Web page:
Discover New York: Artisanal Ice Cream Goes Quirky In Brooklyn

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The first thing that will jump out at you when visiting Brooklyn’s OddFellows Ice Cream Co. website is their array of quirky flavors. It isn’t everyday you see flavors like Tobacco Leaf Smoked Chili Huckleberry; Beet Pistachio Honey Goat Cheese; Coconut, Cream Cheese & Carrot Cake; and Sesame Kumquat Pumpernickel.

That being said, what makes OddFellows isn’t just their atypical offerings, but their methods of production. Opened in June 2013, OddFellows Ice Cream Co. caused a stir from the beginning. Within two months of opening, they’d been voted Best Ice Cream in New York , one of the eight Best Ice Cream Shops For Kids In New York City by Timeout New York and one of New York City’s 10 Tastiest Summer Treats by Forbes Travel Guide.

So, what makes OddFellows so addictive?

“We’re making ice cream from scratch which is a very rare thing,” explains co-owner Mohan Kumar. “Not too many people are doing this in the country and only a handful are in NYC. Typically people who claim to sell homemade ice cream are buying their ice cream base from a creamery or farm and are adding in things like chocolate chips. We’re going the extra step and making our own base ice cream. Our dairy comes from New York-based Battenkill Valley Creamy, and we source produce locally as much as possible.”

inside oddfellows

Not surprisingly, chef and co-owner Sam Mason, the mastermind behind all this sweet genius, has experience in New York City restaurants as a pastry chef at WD-50 and working under renowned chefs like Alain Ducasse, Jean-Louis Palladin and Paul Liebrandt. He brings the creativity and culinary skills he’s honed now to OddFellows, where he does things with ice cream most shops wouldn’t even be able to imagine.

Most notable is Mason’s unique freezing techniques, which he incorporates into a number of flavors. For example, one of their most popular flavors is Peanut Butter and Jelly. While it may sound simple, Mason freezes jelly with liquid nitrogen and then shatters it before folding it into peanut butter ice cream. Another flavor using a similar method is the Neapolitan, with chocolate and strawberry ice cream frozen, shattered and folded into the vanilla for a treat that looks marbled and tastes like you’re eating ice cream within ice cream (because essentially, you are!).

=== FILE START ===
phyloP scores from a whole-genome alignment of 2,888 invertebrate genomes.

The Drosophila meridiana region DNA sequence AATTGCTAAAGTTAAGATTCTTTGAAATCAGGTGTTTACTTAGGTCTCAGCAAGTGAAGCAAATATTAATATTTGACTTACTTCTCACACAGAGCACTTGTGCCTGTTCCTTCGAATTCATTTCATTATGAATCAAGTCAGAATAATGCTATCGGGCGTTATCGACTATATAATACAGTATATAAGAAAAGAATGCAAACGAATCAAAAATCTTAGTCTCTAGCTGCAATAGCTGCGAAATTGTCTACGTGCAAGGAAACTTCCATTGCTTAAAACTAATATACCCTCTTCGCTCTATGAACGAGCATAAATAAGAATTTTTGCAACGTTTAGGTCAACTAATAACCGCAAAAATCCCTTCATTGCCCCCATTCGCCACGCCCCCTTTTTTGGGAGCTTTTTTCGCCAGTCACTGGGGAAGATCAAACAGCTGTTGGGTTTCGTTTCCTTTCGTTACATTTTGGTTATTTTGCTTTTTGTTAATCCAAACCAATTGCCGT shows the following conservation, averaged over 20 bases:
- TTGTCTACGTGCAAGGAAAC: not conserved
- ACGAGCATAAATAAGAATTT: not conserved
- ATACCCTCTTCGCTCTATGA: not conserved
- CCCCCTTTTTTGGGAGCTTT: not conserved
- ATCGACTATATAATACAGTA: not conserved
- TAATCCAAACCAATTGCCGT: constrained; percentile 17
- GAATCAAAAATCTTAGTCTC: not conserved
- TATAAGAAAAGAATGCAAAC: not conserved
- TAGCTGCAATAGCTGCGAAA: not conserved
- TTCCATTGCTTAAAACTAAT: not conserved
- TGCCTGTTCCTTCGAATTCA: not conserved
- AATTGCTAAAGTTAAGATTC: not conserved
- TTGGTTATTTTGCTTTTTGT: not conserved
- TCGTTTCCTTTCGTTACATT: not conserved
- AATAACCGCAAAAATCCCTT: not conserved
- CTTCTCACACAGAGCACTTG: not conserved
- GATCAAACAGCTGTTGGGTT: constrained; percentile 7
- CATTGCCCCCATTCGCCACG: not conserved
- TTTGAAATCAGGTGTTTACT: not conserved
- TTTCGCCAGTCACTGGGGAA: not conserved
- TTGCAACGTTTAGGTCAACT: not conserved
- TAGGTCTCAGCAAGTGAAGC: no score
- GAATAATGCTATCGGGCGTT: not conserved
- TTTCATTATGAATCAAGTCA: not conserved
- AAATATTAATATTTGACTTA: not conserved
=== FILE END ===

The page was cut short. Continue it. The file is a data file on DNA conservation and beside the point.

Since opening they’ve created and sold 110 flavors of homemade ice cream, a number most ice cream shops don’t reach in their lifetime. Keep in mind, they only put in the case what’s meets their standards, and if they test out a new flavor and it doesn’t, it doesn’t get sold. At any given time you’ll find 12-14 ice creams on the menu, which changes seasonally.

classic waffle cone

Home-made waffle cones at OddFellows

OddFellows also offers one sundae each season. While most ice cream shops consider a sundae a platter of ice cream scoops with blobs of whipped cream and messy fudge, OddFellows takes a more thoughtful approach, each ingredient carefully curated and laid out. For example, their winter Mast Brothers Hot Fudge Sundae — a collaboration with the local Master Brothers Chocolate — featured three scoops of chocolate chunk ice cream sitting on a bed of chocolate soil and topped with fluffy chocolate cake, chocolate-infused whipped cream, chocolate beads, and a drizzling of salted caramel and hot fudge. Another collaboration sundae they offered was a beer sundae with Brooklyn Brewery, made with three ice cream flavors: Black Chocolate Stout, Amber Ale and Pretzel. From there, layers of chocolate covered pretzels were added as well as a topping of beer foam instead of whipped cream.

“It’s kind of become a thing where local businesses approach us to collaborate on a sundae,” laughs Kumar. “In the future we’d like to partner with a cafe to do a coffee sundae.”

ice cream cone

Not surprisingly, OddFellows receives a large number of adventurous guests looking to try the most bizarre flavor on the menu; however, there are also people interested in having a high-quality chocolate chunk or mint chocolate chunk because it’s what they like.

“We want to create the best ice cream we possibly can,” explains Kumar. “We want people to enjoy and fall in love with ice cream more than they ever have. Everyone always has a sweet spot for their childhood ice cream shop, and we want to recreate that. It’s great having small children in the neighborhood have us be their first ice cream. Hopefully they’ll remember us.”

Bonus: Feel good about your sweet treat, as OddFellows Ice Cream Co. donates $0.05 of every purchase to the Food Bank for New York City.

Photos courtesy of OddFellows Ice Cream Co. This article originally appeared on Drive the District.

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